Did you know that there are four versions of the Lord’s Prayer in the 2019 Prayer Book?

You may be aware of two already.  In just about every rite in the book, a traditional-language and contemporary-language rendition of the Lord’s Prayer are offered in parallel columns.  But how do we get four versions, then?  On pages 39 and 65, the following rubric can be found:

Either version of the Lord’s Prayer may be ended with “deliver us from evil.  Amen.” omitting the concluding doxology.

You may find that confusing – why would one opt for the shorter version?  Don’t just the Romans do the short version?

This rubric has some interesting history behind it; welcome to “Weird Rubric Wednesday”.

If you look at various Prayer Books before our own you’ll find a pretty clear pattern: the doxology is often omitted from the Lord’s Prayer.  Let’s list it out:

  • Beginning of Morning Prayer:
    1662 Yes, 1928 Yes
  • Among the Prayers of Morning Prayer:
    1662 No, 1928 Unspecified, 1979 Yes, 2019 Yes
  • Beginning of Evening Prayer:
    1662 Yes, 1928 Yes
  • Among the Prayers of Evening Prayer:
    1662 No, 1928 Unspecified, 1979 Yes, 2019 Yes
  • Beginning of the Lord’s Supper:
    1662 No, 1928 No
  • At the reception of Communion:
    1662 Yes, 1928 Yes, 1979 Yes, 2019 Yes
  • Baptism & Confirmation:
    1662 No, 1928 Yes, 1979 Yes, 2019 Yes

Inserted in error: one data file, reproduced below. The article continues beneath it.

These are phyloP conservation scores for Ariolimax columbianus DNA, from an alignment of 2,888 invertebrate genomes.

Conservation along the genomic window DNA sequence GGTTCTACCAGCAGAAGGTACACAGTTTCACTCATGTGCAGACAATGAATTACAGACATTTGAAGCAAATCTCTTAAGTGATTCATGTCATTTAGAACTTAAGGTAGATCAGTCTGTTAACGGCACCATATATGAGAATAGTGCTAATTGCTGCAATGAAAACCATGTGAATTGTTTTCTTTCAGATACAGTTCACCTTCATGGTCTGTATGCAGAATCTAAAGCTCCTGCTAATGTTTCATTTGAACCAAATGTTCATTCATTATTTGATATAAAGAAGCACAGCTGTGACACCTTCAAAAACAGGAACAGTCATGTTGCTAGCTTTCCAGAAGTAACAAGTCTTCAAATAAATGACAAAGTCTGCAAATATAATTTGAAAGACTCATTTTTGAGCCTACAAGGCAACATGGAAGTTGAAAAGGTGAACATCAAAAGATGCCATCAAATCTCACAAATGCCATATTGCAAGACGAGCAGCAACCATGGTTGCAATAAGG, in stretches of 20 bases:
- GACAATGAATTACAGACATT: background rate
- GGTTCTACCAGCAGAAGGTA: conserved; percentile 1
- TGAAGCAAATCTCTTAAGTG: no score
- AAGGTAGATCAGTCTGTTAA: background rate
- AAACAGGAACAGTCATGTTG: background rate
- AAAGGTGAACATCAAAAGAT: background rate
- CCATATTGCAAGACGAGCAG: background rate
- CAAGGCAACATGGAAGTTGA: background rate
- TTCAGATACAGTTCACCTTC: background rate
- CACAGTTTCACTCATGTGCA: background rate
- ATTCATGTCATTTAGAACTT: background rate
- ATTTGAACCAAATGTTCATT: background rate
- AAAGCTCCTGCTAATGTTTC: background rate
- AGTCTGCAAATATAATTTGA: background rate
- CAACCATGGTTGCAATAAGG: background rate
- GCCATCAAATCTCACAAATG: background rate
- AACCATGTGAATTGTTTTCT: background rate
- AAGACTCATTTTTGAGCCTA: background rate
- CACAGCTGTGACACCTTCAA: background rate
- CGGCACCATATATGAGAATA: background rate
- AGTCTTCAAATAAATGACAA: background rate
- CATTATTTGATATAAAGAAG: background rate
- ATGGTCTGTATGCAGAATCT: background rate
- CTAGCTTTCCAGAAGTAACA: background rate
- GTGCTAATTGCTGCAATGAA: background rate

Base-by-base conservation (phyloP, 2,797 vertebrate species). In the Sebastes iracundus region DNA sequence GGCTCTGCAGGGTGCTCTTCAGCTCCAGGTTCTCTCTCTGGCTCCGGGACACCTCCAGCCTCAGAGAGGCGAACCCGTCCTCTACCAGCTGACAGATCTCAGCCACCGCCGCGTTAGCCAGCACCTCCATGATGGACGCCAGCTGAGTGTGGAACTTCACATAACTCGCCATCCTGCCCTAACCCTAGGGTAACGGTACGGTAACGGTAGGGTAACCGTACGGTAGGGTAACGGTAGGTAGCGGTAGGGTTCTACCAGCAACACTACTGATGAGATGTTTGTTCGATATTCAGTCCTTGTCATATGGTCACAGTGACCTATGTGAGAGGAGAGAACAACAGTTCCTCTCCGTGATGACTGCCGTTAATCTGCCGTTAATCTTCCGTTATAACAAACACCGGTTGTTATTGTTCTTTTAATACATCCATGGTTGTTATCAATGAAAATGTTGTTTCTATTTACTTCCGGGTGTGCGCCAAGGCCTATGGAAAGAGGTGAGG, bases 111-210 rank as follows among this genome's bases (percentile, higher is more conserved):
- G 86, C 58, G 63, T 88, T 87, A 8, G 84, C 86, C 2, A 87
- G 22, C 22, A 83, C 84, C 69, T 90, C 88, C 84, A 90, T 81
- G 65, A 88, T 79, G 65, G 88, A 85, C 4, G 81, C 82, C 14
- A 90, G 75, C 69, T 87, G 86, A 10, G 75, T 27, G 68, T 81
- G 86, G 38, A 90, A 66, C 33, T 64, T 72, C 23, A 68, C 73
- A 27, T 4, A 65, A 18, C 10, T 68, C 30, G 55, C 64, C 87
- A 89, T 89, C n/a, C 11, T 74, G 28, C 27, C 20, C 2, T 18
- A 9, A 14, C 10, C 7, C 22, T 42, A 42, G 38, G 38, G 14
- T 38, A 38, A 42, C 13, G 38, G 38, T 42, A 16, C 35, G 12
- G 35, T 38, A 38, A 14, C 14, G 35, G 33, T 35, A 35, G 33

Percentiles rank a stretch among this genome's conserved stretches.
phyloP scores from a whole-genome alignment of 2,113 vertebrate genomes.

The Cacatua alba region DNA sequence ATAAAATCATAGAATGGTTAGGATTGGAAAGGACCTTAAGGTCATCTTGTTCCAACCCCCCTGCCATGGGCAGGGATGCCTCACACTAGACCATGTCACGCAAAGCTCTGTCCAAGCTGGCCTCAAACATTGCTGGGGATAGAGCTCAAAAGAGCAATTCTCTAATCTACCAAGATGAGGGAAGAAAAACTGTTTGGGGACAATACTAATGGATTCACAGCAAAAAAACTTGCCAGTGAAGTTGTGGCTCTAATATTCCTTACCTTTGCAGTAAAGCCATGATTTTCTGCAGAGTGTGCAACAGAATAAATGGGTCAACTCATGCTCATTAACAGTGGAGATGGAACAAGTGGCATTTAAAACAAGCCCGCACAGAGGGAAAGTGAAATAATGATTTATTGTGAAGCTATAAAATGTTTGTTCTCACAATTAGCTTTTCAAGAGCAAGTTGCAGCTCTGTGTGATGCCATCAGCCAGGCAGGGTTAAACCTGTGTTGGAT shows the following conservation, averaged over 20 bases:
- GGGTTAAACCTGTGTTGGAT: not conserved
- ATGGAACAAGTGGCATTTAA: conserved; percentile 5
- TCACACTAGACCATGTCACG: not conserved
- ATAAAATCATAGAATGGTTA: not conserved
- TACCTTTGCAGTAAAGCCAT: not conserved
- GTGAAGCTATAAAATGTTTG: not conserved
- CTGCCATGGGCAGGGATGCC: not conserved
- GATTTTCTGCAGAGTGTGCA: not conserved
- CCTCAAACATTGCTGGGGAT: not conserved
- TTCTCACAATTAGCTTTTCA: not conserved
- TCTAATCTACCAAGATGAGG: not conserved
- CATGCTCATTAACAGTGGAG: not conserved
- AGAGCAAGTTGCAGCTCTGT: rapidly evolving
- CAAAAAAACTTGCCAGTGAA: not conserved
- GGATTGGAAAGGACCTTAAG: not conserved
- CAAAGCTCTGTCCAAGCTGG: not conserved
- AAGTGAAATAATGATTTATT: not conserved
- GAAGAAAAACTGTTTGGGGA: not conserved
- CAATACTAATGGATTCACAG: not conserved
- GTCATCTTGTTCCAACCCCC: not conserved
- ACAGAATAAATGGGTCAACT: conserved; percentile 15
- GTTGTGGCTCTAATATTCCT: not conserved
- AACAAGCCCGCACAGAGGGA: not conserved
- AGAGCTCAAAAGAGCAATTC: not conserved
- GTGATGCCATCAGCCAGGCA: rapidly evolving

You can see a slow trend from a fairly even split of using or omitting the Lord’s Prayer’s doxology toward uniform use of that doxology.  A further detail in this sequence in the 1979 Prayer Book’s introduction of Noonday Prayer and Compline, in which the doxology is omitted from the Lord’s Prayer.  Thus, only in the 2019 Prayer Book has the doxology become ubiquitous.  These “weird rubrics”, however, note the two Offices in which we are formally invited to consider using the short form of the Lord’s Prayer, and it is the same two (Midday and Compline) as appointed in the 1979 Book.

In ordinary practice, the average lay person who doesn’t use the Prayer Book religiously is going to default to the one version he or she knows from Sunday mornings: what is said at the Holy Communion.  If certain Offices omit the doxology, many such people are going to have a big trip-up moment.  So from that practical perspective, one of the factors aiding this slow shift was merely simplifying things so there were fewer things for newcomers to mess up!

Anyway, in your own prayers and use of the 2019 Prayer Book, it is not going to be this Customary’s business to regulate which version of the Lord’s Prayer you ought to use at which points.  It is traditional to use the short version in most Offices and the long version at the Communion.  But if you’re praying all the Offices every day, plus other devotions like the Family Prayer mini-offices, then you’ll be saying the Lord’s Prayer many times a day, and it might be good to change up which version you use just to help avoid turning into a parrot!

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